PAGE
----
It was inevitable. Our German was bound to get worse upon departure. The first year, mine seemed to remain intact. I was still feeling pretty German, and I spoke German almost daily with our German preschool teachers, with other German-speaking parents, and with our German babysitter. Sometimes even with my German husband. We’re in the second year though, and after spending the Christmas holidays with my non-German speaking family, I finally felt that the Yanks had won. Throw on top of that, a struggle to integrate a third language (Korean), and the quality of Deutsch in this house has worsened.
I’ve been thinking a lot about this as we have entered the school entry process. Part of San Diego life is that the schools are not very good south of the I-8 or as some argue south of the CA-56. What this local freeway speak means is that the closer to downtown you are, the worse the school quality tends to be. There are a few public schools which are good. And in this mix, you also have charter schools, which before I left the US in 2000, didn’t mean a whole lot to me. Basically, these are independent schools which are funded by the local school district but have their charters approved on a regular basis by their local school board. The quality is variable, but they tend to be a good option because of a high level of parent involvement.
Interestingly enough, one of the best charter schools in San Diego, Albert Einstein Academies, is a German dual immersion IB program. Our children have been going to Die Rasselbande, the German immersion preschool, which is practically part of the same community as Einstein since so many siblings are at both schools. Except that it hasn’t been certain if we get to remain in this community. As you can gather, because of the hit or miss quality of schools here, it is pretty competitive to get a spot at Einstein. Our advantage has been that 25% of the precious Kindergarten spots go to German-language speaking children. For the first time this year though, there will be more German-speaking Pre -Kindergarteners graduating from Die Rasselbande than there are German-speaking Kindergarten spots at Einstein. Parents have been concerned; they’ve been lingering in the parking lot after drop off exchanging stories in hushed voices. First it was concern over whether or not the same charter would be approved at Einstein. Would the number of German-speaking spots then be changed or even abolished? Then it was fervent head counting of the kids who had guaranteed spots: siblings and children of staff. It was unsettling for all that this was a process that no one could control. Everything was based on a lottery system.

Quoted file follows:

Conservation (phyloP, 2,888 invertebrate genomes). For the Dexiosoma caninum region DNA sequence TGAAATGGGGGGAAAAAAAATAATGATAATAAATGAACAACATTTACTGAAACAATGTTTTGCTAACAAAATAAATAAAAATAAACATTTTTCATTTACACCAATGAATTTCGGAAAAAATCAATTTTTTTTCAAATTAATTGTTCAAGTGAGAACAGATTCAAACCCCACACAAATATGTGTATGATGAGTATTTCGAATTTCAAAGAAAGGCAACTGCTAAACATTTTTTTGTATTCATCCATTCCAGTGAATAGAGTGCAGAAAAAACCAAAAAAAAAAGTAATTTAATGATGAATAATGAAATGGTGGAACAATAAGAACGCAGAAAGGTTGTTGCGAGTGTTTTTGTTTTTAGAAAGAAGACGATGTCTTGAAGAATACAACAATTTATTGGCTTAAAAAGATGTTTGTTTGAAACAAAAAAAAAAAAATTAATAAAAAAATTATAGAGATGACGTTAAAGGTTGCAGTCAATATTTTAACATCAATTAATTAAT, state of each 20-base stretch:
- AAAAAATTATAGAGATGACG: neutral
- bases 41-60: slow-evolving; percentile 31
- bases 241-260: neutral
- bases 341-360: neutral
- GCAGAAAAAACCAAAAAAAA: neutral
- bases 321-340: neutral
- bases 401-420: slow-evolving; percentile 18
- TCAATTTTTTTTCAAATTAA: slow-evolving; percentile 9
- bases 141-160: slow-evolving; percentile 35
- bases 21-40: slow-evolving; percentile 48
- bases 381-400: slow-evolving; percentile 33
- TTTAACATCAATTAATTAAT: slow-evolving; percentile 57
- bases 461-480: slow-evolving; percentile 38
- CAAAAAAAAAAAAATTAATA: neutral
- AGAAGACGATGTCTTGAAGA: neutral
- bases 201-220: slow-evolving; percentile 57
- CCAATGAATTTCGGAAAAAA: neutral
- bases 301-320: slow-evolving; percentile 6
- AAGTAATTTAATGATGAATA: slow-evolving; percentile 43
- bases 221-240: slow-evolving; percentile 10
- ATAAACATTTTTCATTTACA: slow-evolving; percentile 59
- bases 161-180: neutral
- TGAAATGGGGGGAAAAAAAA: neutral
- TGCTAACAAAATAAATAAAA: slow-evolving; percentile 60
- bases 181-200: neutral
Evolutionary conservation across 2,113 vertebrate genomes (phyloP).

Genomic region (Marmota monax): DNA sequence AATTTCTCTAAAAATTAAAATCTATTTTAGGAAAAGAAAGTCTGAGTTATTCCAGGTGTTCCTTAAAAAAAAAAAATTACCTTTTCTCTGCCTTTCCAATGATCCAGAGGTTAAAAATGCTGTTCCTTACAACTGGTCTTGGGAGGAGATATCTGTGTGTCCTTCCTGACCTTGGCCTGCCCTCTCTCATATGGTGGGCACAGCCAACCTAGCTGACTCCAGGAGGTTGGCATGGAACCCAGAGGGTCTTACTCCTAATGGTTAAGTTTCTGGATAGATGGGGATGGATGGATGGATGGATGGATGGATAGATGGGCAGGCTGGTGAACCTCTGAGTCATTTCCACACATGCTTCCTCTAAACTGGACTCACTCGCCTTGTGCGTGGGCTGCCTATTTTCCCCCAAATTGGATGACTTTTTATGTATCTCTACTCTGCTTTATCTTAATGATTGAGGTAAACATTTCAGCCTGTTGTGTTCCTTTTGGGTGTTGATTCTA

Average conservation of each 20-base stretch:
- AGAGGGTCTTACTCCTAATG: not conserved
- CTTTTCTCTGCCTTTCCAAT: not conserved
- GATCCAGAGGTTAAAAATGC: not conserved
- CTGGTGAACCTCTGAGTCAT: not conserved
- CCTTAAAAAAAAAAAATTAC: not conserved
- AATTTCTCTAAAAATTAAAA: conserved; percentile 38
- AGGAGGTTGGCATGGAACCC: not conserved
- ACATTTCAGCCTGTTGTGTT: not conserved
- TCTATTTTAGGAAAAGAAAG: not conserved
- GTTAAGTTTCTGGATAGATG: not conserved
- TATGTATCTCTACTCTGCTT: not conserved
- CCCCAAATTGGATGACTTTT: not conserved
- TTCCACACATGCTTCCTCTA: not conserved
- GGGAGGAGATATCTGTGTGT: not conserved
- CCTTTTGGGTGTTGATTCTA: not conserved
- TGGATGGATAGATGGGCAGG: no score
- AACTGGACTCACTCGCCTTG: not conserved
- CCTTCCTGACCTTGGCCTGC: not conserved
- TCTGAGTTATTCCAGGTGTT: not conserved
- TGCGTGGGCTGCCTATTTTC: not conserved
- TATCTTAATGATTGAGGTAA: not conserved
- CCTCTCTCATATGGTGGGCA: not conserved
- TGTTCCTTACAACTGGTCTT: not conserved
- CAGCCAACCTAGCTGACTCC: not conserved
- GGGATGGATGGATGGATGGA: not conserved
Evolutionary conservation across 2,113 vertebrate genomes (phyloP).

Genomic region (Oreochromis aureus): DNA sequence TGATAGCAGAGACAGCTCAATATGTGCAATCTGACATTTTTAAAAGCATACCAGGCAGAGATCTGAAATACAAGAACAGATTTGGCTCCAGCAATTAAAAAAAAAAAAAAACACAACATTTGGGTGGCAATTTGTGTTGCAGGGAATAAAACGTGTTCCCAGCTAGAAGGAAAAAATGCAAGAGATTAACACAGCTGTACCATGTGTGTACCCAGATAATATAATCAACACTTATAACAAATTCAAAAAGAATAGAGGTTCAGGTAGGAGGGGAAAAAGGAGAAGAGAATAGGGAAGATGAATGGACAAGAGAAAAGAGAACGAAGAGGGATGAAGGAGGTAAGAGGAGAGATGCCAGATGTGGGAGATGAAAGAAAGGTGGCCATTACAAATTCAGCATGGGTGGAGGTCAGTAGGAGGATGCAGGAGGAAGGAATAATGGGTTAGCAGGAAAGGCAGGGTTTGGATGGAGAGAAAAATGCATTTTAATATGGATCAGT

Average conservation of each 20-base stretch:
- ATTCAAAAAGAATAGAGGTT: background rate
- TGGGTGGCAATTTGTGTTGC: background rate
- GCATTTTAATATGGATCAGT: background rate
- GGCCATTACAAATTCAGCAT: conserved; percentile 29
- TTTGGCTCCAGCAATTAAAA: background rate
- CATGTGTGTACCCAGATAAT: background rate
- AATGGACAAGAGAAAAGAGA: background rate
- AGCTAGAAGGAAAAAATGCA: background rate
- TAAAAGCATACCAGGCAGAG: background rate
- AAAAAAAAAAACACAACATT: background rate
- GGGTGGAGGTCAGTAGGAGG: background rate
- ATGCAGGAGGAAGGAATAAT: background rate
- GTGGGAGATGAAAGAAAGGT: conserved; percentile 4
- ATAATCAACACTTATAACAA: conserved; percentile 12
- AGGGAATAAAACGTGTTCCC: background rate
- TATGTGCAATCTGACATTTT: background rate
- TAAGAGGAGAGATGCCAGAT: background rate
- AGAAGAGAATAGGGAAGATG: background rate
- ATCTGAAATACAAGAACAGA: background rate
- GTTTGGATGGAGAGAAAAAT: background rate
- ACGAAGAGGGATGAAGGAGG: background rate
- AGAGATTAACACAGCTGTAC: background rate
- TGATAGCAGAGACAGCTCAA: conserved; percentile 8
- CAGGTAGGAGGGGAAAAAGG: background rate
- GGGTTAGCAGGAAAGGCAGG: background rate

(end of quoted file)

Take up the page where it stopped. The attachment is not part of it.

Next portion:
Each child that had applied as a German speaker had to go through a language assessment. Apparently the assessment was based on the SOPA method. If you know anything about this method, I’d love to hear more since a Google search at the time of our assessment rendered few results. The key for getting in was to be assessed as a native rather than fluent German speaker. Native speakers got first priority in the lottery and then fluent speakers. We felt confident that our little girl would still manage to be considered a native German speaker. She was after all born in Germany and had gone to a Kindergarten in Germany for two years before entering the German preschool here in San Diego. On top of that, her father as well as her German babysitter have continued to only speak German with her at home.
It was no surprise to us that she barely spoke at the fifteen-minute assessment though. We know our daughter. She is a quiet observer at first who needs some time to warm up, and the environment was hardly conducive for a shy child to come out of her shell and chat in any language. (It was at the school where she had never been, sitting at a table with two woman she had never met, one of whom spoke with a Swiss accent that she was unfamiliar with.) Luckily, we were invited to submit a video and were given a sheet with talking points on what we should talk about on the video. My husband, no techno-genius, had to record a number of times before we finally agreed on which video to submit. While watching it, I was shocked by how much our daughter’s German had slipped. I had heard her speaking all the time with Steffi, our babysitter, with my husband and with her teachers, and although her German was not nearly as eloquent and varied as it was in Germany, she was still articulate and natural. But, she otherwise speaks mostly English – with her friends at Die Rasselbande, with her younger sister, with her American family (with whom she used to speak German to everyone’s frustration), and with me. In the video, I noticed that she wasn’t quite finishing sentences. You know, like forgetting that final verb in the Nebensätze. And she was mixing in English words such as “aliens” and “hairclip.” At least she didn’t say “pretenden” or “geslipped” as she has done in her regular speech.
This whole somewhat stressful process has made me scratch my head. What else could I possibly do to keep my child’s German from slipping? I’m committed to taking the kids back to Deutschland every year, but other than prolonged stays, what else could be done? I wish I could find her a little German friend who didn’t speak any English, but that’s not very realistic. I guess this is an inevitability to leaving DE. Our American happy ending though is that our daughter was indeed assessed as a native speaker and has a spot at Einstein.